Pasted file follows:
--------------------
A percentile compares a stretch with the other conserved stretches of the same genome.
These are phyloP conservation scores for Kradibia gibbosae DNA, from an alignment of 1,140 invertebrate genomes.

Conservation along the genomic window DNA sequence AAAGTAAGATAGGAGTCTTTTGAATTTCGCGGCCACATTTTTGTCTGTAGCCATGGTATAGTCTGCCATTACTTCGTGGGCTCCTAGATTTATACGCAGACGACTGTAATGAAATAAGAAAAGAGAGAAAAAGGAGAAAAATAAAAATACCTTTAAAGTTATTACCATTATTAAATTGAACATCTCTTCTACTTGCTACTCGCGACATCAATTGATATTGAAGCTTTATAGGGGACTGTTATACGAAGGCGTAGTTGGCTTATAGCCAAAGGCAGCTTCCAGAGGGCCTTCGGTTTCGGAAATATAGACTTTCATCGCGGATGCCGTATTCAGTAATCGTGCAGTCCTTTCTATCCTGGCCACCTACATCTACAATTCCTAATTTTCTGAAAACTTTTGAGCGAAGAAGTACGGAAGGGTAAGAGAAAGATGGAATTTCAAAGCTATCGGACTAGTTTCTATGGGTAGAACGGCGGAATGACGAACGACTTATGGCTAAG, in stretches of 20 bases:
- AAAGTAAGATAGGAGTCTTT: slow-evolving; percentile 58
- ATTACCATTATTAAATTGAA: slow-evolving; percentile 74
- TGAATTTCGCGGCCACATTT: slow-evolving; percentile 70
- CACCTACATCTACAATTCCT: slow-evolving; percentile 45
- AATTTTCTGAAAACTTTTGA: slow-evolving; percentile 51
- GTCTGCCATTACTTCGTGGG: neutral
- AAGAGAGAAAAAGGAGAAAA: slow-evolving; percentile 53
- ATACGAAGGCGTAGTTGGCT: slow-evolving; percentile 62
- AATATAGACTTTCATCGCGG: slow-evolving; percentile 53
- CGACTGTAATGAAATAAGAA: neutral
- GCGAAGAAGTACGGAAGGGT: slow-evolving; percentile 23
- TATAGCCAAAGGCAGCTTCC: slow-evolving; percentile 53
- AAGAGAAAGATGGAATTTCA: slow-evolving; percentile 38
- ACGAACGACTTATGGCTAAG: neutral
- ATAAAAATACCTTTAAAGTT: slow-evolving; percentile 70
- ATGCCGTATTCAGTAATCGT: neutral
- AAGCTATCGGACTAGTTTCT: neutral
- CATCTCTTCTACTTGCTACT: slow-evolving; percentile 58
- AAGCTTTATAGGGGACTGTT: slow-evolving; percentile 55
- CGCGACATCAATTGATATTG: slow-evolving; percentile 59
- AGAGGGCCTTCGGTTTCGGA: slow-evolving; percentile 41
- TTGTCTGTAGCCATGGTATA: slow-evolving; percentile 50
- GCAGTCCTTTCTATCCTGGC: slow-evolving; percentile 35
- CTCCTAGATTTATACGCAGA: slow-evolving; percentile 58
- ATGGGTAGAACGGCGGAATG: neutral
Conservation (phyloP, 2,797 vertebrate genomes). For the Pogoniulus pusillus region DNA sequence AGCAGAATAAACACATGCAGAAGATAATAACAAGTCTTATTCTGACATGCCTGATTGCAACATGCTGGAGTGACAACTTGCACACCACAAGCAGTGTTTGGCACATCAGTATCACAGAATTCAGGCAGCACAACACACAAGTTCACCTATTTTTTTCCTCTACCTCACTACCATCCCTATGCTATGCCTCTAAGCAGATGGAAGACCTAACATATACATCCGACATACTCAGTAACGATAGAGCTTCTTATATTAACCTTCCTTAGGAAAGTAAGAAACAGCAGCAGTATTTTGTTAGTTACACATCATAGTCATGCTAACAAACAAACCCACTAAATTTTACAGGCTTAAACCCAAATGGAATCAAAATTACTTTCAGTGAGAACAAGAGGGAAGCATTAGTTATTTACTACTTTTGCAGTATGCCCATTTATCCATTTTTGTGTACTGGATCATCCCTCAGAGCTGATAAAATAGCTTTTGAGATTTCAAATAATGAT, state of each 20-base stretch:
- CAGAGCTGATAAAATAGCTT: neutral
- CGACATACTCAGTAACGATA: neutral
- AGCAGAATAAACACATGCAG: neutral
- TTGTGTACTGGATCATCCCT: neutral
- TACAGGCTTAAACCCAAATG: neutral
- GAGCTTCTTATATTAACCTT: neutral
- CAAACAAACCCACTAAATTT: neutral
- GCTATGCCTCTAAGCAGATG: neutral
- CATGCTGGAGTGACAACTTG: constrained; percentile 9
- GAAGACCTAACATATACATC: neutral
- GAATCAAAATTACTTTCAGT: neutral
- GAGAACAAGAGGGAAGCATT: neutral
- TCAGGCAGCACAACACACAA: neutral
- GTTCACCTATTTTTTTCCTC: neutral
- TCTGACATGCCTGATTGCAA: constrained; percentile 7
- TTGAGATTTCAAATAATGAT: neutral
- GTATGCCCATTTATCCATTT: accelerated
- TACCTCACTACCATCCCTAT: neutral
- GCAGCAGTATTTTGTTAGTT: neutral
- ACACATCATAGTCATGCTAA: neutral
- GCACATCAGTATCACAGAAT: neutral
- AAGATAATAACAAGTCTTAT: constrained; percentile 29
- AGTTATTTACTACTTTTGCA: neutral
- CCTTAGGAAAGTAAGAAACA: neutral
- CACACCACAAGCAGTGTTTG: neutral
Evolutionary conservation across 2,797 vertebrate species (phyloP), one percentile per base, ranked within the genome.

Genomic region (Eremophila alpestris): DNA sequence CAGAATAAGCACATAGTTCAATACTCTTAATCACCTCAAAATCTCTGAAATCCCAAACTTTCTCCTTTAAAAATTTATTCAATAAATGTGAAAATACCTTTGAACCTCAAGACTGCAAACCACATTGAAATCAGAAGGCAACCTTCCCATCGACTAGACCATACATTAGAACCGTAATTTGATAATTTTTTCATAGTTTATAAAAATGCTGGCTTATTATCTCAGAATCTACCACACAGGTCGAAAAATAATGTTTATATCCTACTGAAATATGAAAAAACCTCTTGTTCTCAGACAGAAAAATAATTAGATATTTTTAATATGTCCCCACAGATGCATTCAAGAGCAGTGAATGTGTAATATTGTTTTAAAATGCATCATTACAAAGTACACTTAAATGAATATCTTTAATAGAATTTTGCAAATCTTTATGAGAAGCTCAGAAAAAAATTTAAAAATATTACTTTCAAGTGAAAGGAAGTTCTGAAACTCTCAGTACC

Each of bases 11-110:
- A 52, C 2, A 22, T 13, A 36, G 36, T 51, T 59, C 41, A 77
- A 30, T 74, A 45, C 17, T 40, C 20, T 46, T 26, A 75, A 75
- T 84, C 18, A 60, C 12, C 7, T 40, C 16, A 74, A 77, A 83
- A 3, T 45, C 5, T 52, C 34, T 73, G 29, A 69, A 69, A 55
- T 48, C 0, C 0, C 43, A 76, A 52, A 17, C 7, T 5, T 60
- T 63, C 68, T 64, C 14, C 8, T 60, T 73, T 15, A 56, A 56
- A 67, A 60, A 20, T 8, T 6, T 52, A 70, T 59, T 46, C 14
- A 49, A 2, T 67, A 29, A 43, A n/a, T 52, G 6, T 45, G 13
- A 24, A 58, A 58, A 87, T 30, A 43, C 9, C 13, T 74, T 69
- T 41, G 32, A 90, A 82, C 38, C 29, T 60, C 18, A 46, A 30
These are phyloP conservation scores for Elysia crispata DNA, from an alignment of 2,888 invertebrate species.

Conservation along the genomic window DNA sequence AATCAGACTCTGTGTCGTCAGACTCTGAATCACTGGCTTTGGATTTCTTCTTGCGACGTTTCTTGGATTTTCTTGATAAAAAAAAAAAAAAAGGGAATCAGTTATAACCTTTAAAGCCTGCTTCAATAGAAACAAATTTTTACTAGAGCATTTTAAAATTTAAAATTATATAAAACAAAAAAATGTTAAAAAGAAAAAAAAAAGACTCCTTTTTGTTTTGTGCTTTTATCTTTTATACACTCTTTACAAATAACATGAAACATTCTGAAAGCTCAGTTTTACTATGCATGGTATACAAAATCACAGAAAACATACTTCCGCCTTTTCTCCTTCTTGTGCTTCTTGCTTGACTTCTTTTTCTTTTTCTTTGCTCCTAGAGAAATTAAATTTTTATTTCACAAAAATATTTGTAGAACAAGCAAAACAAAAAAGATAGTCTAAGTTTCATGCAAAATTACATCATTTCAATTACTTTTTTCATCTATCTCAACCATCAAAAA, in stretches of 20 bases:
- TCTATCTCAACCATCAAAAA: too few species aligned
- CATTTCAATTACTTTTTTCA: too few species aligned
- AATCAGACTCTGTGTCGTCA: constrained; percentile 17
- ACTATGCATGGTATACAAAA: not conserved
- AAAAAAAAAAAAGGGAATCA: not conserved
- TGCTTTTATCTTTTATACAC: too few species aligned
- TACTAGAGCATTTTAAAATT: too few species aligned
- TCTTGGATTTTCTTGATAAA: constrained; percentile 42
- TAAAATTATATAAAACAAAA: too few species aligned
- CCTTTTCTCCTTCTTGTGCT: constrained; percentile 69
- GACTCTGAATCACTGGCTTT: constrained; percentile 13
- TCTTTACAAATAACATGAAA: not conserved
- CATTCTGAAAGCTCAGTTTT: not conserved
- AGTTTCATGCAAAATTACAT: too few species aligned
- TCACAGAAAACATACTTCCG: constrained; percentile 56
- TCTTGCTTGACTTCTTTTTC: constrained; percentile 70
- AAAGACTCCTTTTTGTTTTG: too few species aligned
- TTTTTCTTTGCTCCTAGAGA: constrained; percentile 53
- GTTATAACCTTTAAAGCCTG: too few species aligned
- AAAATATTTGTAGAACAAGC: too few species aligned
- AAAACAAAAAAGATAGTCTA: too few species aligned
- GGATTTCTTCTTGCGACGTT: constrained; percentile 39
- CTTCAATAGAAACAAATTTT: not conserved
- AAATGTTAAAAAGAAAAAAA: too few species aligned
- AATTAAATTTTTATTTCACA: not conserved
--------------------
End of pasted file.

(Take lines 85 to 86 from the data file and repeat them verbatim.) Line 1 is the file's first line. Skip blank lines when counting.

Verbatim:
- TCTTGCTTGACTTCTTTTTC: constrained; percentile 70
- AAAGACTCCTTTTTGTTTTG: too few species aligned